Video 31 Jul 4,275 notes

(Source: foxinu)

Video 31 Jul 39,450 notes

pineplapple:

This is hands down the best parody twitter ever

Photo 31 Jul 425 notes happyjarcomic:

(via Happy Jar - Physical)
Video 31 Jul 1,186 notes

5x05 // 7x07

(Source: copyofclara)

Photo 31 Jul 247 notes
Video 31 Jul 80,593 notes
via huh..
Video 31 Jul 9,430 notes

(Source: brienneoftarth)

Video 30 Jul 1,327 notes
Photo 30 Jul 362,798 notes nickcopper:

rustboro-city:

svviggle:

kastortheunlockable:

stunningpicture:

My 7 year old son was shot down by his 1st grade teacher

The american public education system in a nutshell tho

My third grade teacher actually had a conversation with my mom that I was reading to well and told her to stop having me read at home

My first grade teacher said that it was problematic that I was reading ahead of the rest of the kids in my grade and asked my parents to stop letting me read Harry Potter.
My fourth grade teacher thought it was wrong for my dad to be teaching me complex math because it fascinated me.
My elementary school music teacher hated the way my piano teacher taught me, and how I was more advanced than many of her students, and so told me, in front of my peers and my mother, that I was not good enough to participate in the state solo festival. She would not give me the form. We had to procure it from the district instead. She also hated how I excelled at reading and playing music for the recorder, and so she refused to give me my “belts” (colored beads to signify our level) and humiliated me in front of the class repeatedly.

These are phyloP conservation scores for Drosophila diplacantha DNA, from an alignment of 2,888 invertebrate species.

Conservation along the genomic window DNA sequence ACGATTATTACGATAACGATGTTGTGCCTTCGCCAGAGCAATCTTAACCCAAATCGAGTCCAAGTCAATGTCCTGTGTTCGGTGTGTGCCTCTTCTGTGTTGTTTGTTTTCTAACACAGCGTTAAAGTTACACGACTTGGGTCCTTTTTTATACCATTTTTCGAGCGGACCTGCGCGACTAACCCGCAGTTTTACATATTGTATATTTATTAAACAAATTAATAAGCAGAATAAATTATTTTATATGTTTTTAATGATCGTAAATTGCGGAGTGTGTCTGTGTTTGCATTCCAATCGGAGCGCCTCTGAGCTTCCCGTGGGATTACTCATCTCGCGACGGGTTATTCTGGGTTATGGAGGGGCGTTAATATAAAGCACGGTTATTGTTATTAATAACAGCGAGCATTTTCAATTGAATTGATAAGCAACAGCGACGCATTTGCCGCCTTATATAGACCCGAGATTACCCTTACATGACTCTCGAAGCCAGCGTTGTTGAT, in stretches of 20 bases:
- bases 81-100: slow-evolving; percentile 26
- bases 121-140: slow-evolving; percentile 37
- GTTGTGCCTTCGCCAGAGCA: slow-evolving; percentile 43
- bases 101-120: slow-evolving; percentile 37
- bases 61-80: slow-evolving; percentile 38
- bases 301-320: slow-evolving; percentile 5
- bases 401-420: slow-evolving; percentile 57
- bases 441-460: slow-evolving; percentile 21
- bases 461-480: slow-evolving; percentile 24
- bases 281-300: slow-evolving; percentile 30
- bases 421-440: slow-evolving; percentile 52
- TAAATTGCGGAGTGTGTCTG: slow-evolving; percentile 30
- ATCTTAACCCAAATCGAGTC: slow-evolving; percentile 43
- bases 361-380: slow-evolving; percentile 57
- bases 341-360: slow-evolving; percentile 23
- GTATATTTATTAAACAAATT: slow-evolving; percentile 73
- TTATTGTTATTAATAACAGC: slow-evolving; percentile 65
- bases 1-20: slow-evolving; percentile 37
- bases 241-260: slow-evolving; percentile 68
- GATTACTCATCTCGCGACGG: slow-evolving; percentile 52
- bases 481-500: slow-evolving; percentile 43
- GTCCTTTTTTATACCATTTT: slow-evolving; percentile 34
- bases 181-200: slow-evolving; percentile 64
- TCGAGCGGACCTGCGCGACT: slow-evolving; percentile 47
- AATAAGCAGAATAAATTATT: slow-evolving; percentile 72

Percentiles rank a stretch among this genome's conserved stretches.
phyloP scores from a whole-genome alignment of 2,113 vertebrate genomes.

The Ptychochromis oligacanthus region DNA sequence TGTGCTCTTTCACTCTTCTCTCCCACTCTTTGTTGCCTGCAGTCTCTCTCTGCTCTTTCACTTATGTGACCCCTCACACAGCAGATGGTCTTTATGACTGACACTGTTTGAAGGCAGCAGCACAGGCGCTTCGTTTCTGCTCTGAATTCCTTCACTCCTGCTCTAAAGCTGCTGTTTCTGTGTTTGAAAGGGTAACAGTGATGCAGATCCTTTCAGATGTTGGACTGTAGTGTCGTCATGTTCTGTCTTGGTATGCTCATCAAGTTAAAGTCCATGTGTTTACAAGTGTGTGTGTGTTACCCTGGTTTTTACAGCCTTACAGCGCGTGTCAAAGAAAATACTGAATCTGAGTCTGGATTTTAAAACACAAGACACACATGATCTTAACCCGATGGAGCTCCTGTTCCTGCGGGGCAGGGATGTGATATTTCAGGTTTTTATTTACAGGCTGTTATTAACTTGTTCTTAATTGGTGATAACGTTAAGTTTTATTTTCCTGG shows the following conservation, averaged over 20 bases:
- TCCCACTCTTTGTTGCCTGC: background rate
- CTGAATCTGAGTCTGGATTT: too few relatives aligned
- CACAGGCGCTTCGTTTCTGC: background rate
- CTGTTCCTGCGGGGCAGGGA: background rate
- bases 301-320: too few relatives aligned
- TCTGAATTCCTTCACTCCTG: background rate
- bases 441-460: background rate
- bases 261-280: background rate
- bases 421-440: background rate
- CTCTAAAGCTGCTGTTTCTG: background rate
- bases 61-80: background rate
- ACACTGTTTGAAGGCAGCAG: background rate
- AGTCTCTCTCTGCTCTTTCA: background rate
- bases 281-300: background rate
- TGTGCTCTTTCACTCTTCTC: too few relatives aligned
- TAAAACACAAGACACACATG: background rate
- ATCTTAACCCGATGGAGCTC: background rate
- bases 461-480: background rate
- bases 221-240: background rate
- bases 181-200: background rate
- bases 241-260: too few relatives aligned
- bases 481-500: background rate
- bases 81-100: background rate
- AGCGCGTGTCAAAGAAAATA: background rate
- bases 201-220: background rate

My eighth grade algebra teacher used to fail me on take home tests because I didn’t solve problems exactly the way she showed us in class; I used methods that we had learned for other types of problems that also applied to these. She took points off my tests because I didn’t bring a calculator even though I got 100% without it, because I was able to do it by hand. I had to call my father, who is an engineer, down to the school to shout her down and give me back my A in the class.
My 10th grade Spanish teacher yelled at me in front of the class numerous times because she didn’t like the way I took notes; she thought that since I didn’t write every word off the slide, I wasn’t getting it all down. I had to explain to her that people who have taken advanced courses, like AP or IB classes, know that in a fast-paced learning environment you need to take quick shorthand notes that contain the necessary information rather than wasting time writing every word. She almost gave me detention.